Tuesday, May 7, 2013

Dr. Bik's appeal for Eukaryotes

I attended Dr. Holly Bik's lecture this afternoon titled "Eukaryotes are microbes, too." The talk was focused around the importance and difficulties of including eukaryotes in sequencing analysis in order to more accurately measure biodiversity. Her research involved nematodes, of which there are 1-100 million different species (only 4,000 of which have been genetically described). She also stated that there can be anywhere from 100,000 to 84,000,000 nematodes in one square meter of land. That's quite the statement, but I'm not surprised by these numbers. Nematodes are so small they can make their way into our tap water, along with amoebae, algae, and other microbes.
The methods behind her research involve what we discussed in class. She takes a land sample (dirt), extracts the DNA, performs PCR (polymerase chain reaction) to amplify the rRNA of the ribosomes, sequences the results, and performs a community analysis. She stated that the latter step was by far the most difficult to perform, simply because there are no efficient tools (programs, scripts, services, etc) that makes this easy. She screens for 16s rRNA; it's easy in prokaryotes because there's only one copy, but in eukaryotes there can be 10s to 10,000s of copies of the ribosomal rRNA, making it difficult to sequence. Coming up with a phylogeny tree for these newly discovered eukaryotic species can be extremely difficult for this reason. She aims to use OTU (operational taxonomic units) clouds (or clustering) to help view the similarities and diferences between different species from a land sample. While she currently uses Phylosift, which uses a probability distribution over a reference phylogeny, in order to come up with maps of genetic similarity, she hopes to soon come up with an application/program that allows one to select for what they want to see in one of these OTU maps, as per her Kayak.com example with airplane flights.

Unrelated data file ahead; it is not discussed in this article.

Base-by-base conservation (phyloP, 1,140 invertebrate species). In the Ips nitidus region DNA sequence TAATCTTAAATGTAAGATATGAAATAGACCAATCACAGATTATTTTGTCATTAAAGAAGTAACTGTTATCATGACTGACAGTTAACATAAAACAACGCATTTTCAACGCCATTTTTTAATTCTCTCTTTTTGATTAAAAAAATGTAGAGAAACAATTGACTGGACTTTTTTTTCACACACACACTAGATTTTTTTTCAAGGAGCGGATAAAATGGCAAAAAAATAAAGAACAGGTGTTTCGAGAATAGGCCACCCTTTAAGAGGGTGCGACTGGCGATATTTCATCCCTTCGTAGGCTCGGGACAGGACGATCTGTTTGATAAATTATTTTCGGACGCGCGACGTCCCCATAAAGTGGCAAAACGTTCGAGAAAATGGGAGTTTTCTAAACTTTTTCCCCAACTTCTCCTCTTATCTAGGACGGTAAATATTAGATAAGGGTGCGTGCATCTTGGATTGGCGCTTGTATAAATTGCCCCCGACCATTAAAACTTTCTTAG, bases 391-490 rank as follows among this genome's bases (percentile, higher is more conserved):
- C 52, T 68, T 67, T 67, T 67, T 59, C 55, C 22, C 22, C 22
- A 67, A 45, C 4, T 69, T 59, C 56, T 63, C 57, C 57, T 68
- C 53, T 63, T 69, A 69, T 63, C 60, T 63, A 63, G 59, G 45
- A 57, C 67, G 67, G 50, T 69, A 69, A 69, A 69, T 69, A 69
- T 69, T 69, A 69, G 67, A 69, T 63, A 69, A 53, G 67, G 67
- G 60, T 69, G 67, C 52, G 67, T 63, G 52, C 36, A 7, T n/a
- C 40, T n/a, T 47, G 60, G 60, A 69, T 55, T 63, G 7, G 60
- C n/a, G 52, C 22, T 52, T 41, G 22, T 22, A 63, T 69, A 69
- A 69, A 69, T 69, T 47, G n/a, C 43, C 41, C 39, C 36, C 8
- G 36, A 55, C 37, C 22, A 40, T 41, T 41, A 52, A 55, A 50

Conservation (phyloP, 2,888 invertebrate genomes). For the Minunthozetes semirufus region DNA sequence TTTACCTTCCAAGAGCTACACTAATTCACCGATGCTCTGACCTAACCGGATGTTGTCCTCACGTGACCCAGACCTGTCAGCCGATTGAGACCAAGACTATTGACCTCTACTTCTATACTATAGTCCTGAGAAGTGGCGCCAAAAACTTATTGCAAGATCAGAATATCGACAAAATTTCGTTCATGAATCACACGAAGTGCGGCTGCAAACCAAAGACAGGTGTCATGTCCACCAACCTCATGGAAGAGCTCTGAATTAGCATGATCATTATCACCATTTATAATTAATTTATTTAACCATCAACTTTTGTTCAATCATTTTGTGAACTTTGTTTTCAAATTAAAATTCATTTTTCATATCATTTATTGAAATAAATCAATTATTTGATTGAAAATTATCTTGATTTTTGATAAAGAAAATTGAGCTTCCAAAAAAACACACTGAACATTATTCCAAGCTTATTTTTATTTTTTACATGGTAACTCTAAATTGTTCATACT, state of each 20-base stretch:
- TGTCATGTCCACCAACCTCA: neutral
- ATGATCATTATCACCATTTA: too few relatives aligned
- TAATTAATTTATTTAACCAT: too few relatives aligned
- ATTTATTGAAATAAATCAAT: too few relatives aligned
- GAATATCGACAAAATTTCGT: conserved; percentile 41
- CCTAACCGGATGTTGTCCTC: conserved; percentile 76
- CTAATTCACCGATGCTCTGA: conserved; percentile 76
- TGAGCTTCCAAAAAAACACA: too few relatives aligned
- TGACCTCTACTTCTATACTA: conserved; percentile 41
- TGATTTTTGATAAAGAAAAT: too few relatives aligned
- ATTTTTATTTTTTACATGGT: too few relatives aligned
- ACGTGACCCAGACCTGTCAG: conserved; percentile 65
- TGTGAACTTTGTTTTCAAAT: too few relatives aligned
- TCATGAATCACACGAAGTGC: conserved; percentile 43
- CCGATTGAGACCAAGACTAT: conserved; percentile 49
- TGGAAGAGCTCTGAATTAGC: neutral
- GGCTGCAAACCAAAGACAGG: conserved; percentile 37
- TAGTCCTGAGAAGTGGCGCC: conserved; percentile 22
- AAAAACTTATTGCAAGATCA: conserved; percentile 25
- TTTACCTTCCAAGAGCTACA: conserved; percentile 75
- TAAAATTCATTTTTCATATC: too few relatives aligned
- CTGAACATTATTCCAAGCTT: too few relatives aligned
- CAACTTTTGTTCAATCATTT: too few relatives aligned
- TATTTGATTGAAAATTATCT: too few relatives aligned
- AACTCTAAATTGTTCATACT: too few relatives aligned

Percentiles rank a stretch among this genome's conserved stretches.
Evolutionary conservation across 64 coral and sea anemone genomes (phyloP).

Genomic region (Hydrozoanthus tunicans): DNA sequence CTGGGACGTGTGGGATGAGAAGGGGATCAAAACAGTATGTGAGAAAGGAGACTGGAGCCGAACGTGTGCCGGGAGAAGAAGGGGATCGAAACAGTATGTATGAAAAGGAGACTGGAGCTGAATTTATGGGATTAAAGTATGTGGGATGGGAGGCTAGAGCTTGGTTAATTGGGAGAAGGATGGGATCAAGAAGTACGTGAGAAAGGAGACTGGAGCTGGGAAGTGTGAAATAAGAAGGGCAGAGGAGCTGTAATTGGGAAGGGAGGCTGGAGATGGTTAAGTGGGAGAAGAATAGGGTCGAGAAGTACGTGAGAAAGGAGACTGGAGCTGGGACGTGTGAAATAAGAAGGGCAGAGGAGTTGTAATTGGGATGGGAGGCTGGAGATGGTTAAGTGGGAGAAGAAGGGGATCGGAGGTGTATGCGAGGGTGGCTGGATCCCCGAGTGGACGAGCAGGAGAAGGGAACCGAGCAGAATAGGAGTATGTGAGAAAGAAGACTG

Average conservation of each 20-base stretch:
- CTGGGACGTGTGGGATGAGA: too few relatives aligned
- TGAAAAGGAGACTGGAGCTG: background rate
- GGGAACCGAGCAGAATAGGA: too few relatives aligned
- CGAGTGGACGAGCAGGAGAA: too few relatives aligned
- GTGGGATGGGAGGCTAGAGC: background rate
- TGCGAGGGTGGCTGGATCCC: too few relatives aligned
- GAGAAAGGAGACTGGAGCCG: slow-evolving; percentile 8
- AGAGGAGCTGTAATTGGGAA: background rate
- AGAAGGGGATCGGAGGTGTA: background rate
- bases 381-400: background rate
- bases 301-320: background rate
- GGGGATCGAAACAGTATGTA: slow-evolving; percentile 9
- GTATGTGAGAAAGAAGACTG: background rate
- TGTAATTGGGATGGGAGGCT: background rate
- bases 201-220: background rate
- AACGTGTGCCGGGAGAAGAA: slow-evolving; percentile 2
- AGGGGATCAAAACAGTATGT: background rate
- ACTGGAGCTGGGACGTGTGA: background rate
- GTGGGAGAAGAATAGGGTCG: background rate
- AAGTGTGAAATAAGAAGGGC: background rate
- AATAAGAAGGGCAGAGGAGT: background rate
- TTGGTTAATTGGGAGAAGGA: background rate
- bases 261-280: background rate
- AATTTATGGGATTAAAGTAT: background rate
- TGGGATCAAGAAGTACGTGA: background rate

I really enjoyed Dr. Bik's presentation on eukaryotes today. She was very confident in the material she presented, and seemed very clearly passionate about her work.

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